To go back a step, after opening the cabinet take it outside and give it a good blow to clear out all the dust and grime. The exhaust of a vacuum cleaner is a good source of blown air. Brush where appropriate. Reseat all the wire connectors. A good cleaning may sometimes solve the problem. In any case it makes any troubleshooting easier, unhampered by dirt and grime.
Any fix beyond that consider the TV set toast. Its not worth the effort, time or money to try to fix it. This advice applies to the analog TV sets. I don't know anything about pricey big screen plasma TV sets.

The cost pressure is brutal. But the loss of shelf space is fatal. Manufacturers do not make shoddy goods to save a few cents. One too many returns for warranty claims gets his product tossed out of the vendor's store for good. Yes, market conditions make it cheaper for a manufacturer to just give a new replacement item than to try to repair it. As soon as a product has known design or manufacturing faults the model gets pulled and a new one put in. We as consumers never had it so good.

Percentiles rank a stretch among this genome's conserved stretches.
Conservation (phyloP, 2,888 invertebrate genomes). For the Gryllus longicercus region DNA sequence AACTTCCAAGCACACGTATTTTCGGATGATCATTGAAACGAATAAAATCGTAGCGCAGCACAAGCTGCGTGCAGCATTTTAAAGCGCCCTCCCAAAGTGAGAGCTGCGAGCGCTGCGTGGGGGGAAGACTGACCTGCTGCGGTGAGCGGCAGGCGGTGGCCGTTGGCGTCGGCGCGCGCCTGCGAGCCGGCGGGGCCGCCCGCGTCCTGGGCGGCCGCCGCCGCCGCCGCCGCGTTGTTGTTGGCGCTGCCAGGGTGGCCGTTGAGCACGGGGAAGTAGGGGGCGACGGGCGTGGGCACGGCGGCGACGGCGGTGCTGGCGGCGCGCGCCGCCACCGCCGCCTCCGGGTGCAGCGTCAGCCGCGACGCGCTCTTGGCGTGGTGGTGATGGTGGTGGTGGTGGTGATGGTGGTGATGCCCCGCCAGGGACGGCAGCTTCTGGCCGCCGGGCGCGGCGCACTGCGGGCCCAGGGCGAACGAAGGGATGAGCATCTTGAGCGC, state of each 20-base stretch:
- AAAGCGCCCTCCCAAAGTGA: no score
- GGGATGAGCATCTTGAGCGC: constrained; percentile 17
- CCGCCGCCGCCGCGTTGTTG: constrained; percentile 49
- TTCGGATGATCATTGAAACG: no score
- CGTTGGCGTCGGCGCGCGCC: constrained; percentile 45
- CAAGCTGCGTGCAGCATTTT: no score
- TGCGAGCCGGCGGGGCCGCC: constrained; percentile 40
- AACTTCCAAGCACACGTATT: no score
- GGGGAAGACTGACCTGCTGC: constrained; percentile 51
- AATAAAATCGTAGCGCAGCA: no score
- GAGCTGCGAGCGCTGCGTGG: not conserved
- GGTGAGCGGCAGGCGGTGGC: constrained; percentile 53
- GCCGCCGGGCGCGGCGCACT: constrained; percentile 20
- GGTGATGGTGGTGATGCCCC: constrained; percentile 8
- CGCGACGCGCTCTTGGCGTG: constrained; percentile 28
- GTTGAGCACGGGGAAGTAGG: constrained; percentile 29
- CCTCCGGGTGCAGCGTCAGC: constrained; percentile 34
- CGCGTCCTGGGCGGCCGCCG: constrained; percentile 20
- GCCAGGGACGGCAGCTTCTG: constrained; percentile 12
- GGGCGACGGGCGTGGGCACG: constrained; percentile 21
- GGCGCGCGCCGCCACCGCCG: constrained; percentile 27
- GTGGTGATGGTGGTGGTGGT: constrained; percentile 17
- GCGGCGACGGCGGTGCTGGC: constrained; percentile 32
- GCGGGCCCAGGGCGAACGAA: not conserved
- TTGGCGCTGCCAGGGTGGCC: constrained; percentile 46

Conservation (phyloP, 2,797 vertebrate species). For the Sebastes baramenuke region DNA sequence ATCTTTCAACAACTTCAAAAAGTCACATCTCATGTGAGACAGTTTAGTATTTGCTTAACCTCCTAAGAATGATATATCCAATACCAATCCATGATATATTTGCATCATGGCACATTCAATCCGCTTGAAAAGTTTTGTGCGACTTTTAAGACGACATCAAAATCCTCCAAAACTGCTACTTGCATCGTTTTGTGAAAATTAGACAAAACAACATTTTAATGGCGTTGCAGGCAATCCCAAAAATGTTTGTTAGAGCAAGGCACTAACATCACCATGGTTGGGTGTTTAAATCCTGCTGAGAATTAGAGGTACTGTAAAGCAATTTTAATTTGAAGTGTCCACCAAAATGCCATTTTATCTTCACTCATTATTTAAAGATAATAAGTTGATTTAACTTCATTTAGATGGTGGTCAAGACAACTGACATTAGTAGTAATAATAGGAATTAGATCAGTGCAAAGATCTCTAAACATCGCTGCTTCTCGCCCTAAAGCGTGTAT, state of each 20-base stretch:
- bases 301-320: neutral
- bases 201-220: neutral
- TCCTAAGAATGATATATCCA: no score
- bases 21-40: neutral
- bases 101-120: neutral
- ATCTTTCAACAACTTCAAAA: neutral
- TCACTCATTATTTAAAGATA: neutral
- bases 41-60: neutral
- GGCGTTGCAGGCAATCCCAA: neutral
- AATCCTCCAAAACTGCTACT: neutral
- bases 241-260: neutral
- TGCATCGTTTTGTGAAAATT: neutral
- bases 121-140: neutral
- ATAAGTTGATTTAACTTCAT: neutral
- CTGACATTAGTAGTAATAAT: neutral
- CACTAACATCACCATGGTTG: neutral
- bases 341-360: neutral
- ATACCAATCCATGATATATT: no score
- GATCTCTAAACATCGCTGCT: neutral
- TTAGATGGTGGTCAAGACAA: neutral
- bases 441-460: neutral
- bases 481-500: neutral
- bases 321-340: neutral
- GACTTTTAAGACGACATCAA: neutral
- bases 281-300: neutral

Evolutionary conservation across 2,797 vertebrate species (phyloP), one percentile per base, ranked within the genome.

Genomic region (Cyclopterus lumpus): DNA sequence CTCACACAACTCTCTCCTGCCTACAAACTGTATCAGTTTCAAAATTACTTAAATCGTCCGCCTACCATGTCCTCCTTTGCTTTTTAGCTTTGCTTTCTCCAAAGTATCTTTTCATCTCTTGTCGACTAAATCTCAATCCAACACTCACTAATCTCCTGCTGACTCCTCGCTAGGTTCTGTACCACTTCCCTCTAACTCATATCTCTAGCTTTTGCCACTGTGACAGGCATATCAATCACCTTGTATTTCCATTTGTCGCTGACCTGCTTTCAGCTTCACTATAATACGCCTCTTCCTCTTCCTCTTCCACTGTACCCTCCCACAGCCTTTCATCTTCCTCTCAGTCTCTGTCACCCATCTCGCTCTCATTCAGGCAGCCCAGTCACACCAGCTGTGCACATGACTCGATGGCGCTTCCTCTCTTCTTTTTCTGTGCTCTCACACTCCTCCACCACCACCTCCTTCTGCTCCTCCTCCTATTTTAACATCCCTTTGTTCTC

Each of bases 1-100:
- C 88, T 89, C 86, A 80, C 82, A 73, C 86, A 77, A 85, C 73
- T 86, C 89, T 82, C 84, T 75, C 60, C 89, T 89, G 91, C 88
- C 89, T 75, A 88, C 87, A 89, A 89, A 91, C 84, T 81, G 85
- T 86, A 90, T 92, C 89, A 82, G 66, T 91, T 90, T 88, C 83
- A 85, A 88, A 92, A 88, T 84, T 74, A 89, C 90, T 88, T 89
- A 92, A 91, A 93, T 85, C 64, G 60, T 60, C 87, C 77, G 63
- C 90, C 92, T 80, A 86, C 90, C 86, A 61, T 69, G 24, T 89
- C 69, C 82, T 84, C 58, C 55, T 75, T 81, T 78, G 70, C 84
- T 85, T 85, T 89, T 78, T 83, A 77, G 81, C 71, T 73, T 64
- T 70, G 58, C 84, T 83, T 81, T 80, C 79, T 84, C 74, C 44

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snipped-for-privacy@yahoo.com wrote:

Exactly right with the Sony gear, particularly stereo receivers that are always placed where they can't get proper ventilation. The amount of solder used when they are manufactured tends to be pretty thin and with the heating and cooling cycles the product experiences the thin areas of solder crystallize and develop a circular stress fracture around the pin. If you look close with a magnifying glass you can see these ring fractures. Resoldering with some fresh solder will fix the connections and provide more structure to avoid the problem in the future.
When I spent a summer working at a friends electronics repair shop every Sony receiver that came in had all the connections resoldered, even if the problem was a blown output. The 5 min it took to resolder was cheap insurance against having the unit come back a month or two later for the solder problem.

Cleaning also helps the components run cooler prolonging their life expectancy.

There are a lot of larger and higher end analog CRT sets along with plasma and LCD models that warrant further troubleshooting and repair efforts. If the replacement cost of the item is more than $500-$600 it's usually worth repairing at a factory authorized service shop that can fix it properly for perhaps 40% of the replacement cost. This assumes it's out of factory warranty, if not it's certainly worth fixing for most anything over about $20.